Barbie B.S. and Bossy B.S.

barbi-averageThough these two articles aren’t directly related, they share a common theme: “Girl Power”!

First, commenting on the real vs. unreal-proportions Barbie debate, is author , in an essay provocatively titled called ‘Average’ Barbie Is Just as Fake’, Postrel begins with reflections drawn from her own childhood experiences with dolls:

“When I was a little girl, my favorite dolls came from Mattel and had wildly inhuman proportions. To me, they were magical and special and didn’t look the least bit strange…”

Then gets into the business with Mattel:

“…As a mass-produced product, a doll represents a single version of female proportions. Taken as a role model, any single standard excludes those with a different build. Celebrating “average” doesn’t solve the problem. Instead of trying to create a plastic role model, it’s both kinder and more honest to treat a doll as an object of escapist fantasy — a plaything.

Barbie’s popularity is waning, a fact Lammily boosters rarely fail to mention. But Mattel is in the business of selling play, not social commentary…”

Like most guys, other than G.I. Joes (and nobody really talked much about the Joe’s body image) I have no experience with dolls (honest!) and defer to thinkers like Postrel for insights. Put those dolls away and read the whole thing.

[Check out Postrel’s book “The Power of Glamour: Longing and the Art of Visual Persuasion” at Amazon]

ban-bossyThe second article involves the recent “Ban Bossy” campaign — featuring the comments of a author Jonah Goldberg, who I’m sure would agree is equally knowlegable discussing Edmund Burke, Adam Smith, or Foghorn Leghorn — and who also draws from personal experience.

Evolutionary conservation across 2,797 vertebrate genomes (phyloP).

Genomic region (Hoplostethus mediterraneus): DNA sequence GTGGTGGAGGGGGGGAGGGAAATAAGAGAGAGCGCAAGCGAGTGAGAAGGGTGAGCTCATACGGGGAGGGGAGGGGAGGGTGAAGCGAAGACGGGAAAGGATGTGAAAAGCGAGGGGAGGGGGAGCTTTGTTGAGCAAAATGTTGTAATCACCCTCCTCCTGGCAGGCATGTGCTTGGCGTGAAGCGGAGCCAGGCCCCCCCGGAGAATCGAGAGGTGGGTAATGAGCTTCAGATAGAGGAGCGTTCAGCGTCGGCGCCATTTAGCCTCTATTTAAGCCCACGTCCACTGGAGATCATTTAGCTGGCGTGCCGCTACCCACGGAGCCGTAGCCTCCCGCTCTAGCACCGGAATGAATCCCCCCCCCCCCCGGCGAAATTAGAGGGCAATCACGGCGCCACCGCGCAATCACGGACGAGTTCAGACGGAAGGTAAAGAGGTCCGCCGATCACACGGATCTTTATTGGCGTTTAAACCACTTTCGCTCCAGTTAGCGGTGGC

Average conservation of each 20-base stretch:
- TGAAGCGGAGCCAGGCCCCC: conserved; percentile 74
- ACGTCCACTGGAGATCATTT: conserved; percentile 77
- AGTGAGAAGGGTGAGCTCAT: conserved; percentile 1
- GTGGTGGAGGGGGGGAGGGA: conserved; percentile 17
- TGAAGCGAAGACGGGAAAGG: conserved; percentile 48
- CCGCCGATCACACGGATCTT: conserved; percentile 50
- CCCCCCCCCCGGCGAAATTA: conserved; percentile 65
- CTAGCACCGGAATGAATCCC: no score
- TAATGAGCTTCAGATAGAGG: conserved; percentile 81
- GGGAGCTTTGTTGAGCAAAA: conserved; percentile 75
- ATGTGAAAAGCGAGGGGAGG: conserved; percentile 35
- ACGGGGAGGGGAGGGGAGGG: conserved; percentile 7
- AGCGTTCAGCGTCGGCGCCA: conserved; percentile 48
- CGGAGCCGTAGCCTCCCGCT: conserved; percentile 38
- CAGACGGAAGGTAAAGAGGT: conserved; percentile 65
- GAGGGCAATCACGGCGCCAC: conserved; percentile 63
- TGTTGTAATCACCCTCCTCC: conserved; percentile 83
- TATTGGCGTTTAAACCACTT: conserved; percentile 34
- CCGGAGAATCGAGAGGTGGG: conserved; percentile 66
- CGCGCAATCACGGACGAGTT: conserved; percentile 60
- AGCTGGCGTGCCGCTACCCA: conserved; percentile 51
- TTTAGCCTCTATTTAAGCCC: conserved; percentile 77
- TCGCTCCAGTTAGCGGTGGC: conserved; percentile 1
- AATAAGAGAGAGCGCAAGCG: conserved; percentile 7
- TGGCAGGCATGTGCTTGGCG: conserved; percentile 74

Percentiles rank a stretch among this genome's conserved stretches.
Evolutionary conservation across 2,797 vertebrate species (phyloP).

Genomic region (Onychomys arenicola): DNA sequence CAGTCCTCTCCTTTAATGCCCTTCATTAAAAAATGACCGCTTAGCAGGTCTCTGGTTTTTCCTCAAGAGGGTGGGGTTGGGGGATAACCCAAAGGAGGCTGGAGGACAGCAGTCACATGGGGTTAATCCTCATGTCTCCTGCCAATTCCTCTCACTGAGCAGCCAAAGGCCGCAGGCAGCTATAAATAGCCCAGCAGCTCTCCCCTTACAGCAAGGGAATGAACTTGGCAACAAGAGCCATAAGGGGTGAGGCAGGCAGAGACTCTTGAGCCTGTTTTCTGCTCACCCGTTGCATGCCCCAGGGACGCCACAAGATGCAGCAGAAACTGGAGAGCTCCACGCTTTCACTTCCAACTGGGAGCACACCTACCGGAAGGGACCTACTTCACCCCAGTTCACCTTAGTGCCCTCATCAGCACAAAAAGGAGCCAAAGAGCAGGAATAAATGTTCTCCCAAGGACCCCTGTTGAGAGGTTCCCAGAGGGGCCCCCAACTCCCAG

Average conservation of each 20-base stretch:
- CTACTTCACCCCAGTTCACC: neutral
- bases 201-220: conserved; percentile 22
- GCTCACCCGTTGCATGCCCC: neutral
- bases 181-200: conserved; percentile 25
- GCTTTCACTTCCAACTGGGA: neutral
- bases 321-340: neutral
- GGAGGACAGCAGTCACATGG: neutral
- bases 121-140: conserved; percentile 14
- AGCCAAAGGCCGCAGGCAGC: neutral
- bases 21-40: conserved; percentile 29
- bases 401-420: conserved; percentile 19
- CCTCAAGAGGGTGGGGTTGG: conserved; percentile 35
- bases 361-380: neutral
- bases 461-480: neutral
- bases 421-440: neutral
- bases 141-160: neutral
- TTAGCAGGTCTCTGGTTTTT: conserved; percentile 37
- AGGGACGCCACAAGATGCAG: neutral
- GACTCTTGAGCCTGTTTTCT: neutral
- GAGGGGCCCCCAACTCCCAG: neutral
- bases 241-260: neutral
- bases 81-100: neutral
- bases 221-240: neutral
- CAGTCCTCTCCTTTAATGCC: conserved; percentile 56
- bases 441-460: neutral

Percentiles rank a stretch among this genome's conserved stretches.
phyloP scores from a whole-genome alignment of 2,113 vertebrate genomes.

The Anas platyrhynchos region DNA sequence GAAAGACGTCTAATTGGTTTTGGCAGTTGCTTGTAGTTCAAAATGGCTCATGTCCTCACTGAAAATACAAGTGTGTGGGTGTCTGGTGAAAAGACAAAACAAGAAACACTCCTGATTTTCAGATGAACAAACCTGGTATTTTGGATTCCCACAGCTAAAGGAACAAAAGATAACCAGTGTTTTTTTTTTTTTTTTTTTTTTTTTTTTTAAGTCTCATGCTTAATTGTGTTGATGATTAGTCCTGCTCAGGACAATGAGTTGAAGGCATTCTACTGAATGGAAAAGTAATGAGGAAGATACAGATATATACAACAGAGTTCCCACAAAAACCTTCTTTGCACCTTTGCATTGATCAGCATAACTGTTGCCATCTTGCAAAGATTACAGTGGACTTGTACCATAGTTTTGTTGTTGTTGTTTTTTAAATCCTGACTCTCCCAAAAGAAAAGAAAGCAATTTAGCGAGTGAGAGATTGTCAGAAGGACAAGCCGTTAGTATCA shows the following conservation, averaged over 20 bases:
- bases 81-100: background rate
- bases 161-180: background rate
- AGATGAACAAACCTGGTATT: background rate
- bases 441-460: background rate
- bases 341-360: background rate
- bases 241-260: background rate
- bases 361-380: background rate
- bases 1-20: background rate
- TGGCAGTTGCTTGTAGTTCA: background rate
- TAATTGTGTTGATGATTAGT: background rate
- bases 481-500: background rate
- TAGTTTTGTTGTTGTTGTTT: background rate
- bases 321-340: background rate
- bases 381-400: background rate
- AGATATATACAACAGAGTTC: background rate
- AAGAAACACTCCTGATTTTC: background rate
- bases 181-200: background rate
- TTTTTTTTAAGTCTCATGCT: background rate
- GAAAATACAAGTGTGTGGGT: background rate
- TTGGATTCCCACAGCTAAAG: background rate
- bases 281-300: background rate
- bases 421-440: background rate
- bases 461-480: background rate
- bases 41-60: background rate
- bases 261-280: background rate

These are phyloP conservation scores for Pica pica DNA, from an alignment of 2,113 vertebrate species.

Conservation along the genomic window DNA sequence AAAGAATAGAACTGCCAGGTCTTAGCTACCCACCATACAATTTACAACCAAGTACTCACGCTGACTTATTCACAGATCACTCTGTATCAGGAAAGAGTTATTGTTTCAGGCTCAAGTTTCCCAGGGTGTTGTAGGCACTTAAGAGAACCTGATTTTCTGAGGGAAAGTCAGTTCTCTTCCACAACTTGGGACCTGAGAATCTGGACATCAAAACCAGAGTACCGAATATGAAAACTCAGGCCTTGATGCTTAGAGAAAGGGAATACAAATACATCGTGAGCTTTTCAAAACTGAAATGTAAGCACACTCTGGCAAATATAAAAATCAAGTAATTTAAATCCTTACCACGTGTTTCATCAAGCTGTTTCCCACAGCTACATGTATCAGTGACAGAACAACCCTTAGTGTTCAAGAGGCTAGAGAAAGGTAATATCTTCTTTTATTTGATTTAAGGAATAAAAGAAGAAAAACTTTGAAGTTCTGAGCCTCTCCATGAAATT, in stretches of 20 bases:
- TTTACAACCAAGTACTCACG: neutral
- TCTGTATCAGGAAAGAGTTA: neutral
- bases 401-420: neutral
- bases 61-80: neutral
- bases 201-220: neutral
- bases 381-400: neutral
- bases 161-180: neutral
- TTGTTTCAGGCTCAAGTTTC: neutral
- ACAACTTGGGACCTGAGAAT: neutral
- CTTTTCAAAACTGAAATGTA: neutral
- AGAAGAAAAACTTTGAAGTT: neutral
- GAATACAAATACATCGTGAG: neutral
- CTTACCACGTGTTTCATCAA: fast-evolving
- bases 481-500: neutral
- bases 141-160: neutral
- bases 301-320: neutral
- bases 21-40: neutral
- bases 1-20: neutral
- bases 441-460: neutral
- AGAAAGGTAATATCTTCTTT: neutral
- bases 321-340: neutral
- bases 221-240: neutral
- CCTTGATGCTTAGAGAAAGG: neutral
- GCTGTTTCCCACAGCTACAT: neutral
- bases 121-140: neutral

“…It seems patently untrue that a) Bossiness is the same thing as “leadership,” b) That bossiness is a gender-specific issue for kids, c) That girls are falling behind in leadership nationally or in schools. Some of my views are based on the fact that I am the father of a little girl and some of it is based on informed common sense…”

And questions the premise that girls are disproportionately disadvantaged in the first place:

“In every conceivable way women are doing better and better. Sheryl Sandberg is herself proof of that. No rational or objective person believes that things aren’t getting better for women in the workplace or the executive suite.

The complaint is that things aren’t getting better fast enough. That’s a perfectly fine complaint as far as it goes, but to the extent there is a gender crisis in America it is pretty plainly a crisis about boys and men more than it is about girls and women. Academically girls do better. They’re getting better grades and going to college more. Economically, the recession was also a “mancession,” disproportionately affecting males.  The rate of women rising in corporate ranks, again, may not satisfy the activists of 1-percenter feminism, but no one can dispute the trends are all going their way…”

“…Sandberg herself admitted to NPR that she is using studies that are over 20 years old….”

Then, noting that our declining public schools are facing a multitude of serious problems, it’s peculiar to divert our attention to manufactured, unserious ones, asks:

“…does it really make sense to focus on the scourge of false-accusations of “bossiness” in these schools rather than, say, drop-out rates, illiteracy, violence, discipline and — oh, yeah — poor academic performance?”

Read ’em both.  and  National Review Online

[Check out Jonah Goldberg’s latest book  “The Tyranny of Clichés” at Amazon]

One Comment on “Barbie B.S. and Bossy B.S.”

  1. […] Pundit from another Planet Though these two articles aren’t directly related, they share a common theme: “Girl […]

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